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Is there a CAM for lathe that doesn't suck?

I wonder if he ever got paid? Or the guy that wrote DraftPak? I spoke with Robert White on the phone many years ago, and he was still battling Baystate to get paid for his sale of FastSurf and FastSolid. This was probably a couple years after he sold his company to Baystate.

Robert White didn't get paid by Cadkey, and tried to overturn the bankruptcies court decision, even past the sale to Kubotek. He was unsuccesfull



Dave Reyburn was the coder who wrote the surfacing tools. He also did surfacing modules for UG that were being tested at McDonnel-Douglas in the early 90's. No idea if he got paid or not.
 
We just bought a new seat of mastercam. I was hoping the lathe module would be updated but it still pretty much the same as it was 10+ years ago. It does get the job done, much more control over details then with my old mazak. Easy to translate and make multiple parts etc. Im fairly happy with it overall.

I know a lot of people still code lathes by hand but its definitely faster with cam and you have more options, and its nice to get a good simulation.
 
We just bought a new seat of mastercam. I was hoping the lathe module would be updated but it still pretty much the same as it was 10+ years ago. It does get the job done, much more control over details then with my old mazak. Easy to translate and make multiple parts etc. Im fairly happy with it overall.

I know a lot of people still code lathes by hand but its definitely faster with cam and you have more options, and its nice to get a good simulation.
I've been happy with our single tool post, manual tool change TL-1 MaserCAM setup with a well tuned post, but I'm mindful of the fact that as soon as you have a rotating turret, the real problem is simulation and avoiding collisions with the other tools. It's good to hear you have the simulation working to your satisfaction. Did you get your reseller to set it up or is there a default that worked for you and are you able to set up tools easily? I haven't looked at lathe simulation, as with a single tool you can more or less figure it out from Backplot, though getting default home positions for the tools set up right is a help. It's funny that Mill and Lathe are diverging a bit, with Mill looking decidedly more modern in areas like the tool library.
 
I've been happy with our single tool post, manual tool change TL-1 MaserCAM setup with a well tuned post, but I'm mindful of the fact that as soon as you have a rotating turret, the real problem is simulation and avoiding collisions with the other tools. It's good to hear you have the simulation working to your satisfaction. Did you get your reseller to set it up or is there a default that worked for you and are you able to set up tools easily? I haven't looked at lathe simulation, as with a single tool you can more or less figure it out from Backplot, though getting default home positions for the tools set up right is a help. It's funny that Mill and Lathe are diverging a bit, with Mill looking decidedly more modern in areas like the tool library.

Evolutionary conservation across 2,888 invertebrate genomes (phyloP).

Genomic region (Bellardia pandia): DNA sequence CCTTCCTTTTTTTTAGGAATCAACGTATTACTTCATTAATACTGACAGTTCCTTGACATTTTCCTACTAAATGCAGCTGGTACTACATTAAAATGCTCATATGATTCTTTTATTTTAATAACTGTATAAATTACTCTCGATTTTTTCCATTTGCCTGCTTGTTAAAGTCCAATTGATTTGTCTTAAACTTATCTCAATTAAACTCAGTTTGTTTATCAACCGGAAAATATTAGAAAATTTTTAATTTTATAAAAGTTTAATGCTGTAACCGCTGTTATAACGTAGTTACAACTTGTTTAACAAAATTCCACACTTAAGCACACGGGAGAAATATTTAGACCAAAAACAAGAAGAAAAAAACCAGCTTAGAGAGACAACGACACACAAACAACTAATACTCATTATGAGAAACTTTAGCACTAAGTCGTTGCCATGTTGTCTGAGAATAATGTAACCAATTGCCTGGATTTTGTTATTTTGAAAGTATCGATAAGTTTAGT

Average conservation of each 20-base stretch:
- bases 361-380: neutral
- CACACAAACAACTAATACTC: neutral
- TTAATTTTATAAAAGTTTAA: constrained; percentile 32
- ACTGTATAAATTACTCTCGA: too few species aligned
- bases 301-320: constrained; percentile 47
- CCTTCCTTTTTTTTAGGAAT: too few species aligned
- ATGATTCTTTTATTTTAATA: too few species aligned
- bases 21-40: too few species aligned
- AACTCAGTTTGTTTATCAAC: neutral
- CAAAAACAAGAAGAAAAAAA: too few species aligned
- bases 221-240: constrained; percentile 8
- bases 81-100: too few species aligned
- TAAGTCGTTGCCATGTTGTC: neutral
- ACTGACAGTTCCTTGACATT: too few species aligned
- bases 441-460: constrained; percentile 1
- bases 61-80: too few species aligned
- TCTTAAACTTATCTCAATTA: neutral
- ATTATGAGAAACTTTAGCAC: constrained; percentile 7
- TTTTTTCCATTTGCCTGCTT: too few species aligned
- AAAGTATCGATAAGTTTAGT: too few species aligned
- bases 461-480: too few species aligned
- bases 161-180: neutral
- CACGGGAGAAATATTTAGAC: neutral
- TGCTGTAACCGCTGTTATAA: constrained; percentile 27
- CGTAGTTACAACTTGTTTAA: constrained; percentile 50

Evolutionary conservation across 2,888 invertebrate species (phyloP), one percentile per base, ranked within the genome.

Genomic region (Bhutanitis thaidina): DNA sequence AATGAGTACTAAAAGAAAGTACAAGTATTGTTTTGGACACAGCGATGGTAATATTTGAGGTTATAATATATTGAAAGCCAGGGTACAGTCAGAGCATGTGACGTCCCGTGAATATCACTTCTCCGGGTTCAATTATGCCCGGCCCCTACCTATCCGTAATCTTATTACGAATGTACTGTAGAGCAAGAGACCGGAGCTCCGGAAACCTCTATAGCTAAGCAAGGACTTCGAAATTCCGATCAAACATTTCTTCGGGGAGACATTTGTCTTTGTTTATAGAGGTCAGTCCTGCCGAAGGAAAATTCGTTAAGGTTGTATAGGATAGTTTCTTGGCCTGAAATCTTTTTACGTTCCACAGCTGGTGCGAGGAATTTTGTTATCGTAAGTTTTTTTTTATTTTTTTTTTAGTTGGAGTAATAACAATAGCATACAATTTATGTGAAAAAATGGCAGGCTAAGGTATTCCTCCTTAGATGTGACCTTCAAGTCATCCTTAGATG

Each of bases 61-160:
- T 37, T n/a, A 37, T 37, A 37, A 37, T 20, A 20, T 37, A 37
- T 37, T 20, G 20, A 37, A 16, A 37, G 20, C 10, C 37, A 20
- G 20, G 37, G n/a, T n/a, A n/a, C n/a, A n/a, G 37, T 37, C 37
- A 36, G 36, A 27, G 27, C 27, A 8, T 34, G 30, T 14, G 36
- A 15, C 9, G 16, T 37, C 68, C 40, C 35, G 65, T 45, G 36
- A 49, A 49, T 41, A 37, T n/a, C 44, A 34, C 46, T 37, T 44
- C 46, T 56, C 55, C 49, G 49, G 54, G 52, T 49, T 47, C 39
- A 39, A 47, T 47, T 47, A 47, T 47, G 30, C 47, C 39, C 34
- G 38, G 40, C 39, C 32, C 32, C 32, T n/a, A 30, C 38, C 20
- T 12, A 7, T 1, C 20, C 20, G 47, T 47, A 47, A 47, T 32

All you really need is a simulation of the current tools being used. Dont really need simulation of the entire machine.

The entire machine simulation is useless IMO unless you define everything exactly how it is in real life. Every tool stickout, every boring bar bushing etc etc. What about other common tools that you leave in the turret and not used for this job? Just watch everything really close for the first run and you will be fine. Be careful of adjacent ID tools hitting chuck and long tools hitting back of machine.

My reseller did supply a post for the haas no charge.
 
We ought not to get into a disagreement over semantics as that is the preserve of obstreperous humanities students, and as such, seems unbecoming on this forum. What @Seesecurity obviously means is if you have a non-trivial curve in your turned profile, it's very easy to do in CAM, and not easy to do by hand. But really all the other more common turning operations are also super easy and fast to program, and you have time to look at the operations see chances for better optimization while you're doing it. Right now I'd say, in answer to the question posed in the thread title, that MasterCAM lathe, once properly set up for your machine and tools, definitely does not suck.
 
We ought not to get into a disagreement over semantics as that is the preserve of obstreperous humanities students, and as such, seems unbecoming on this forum.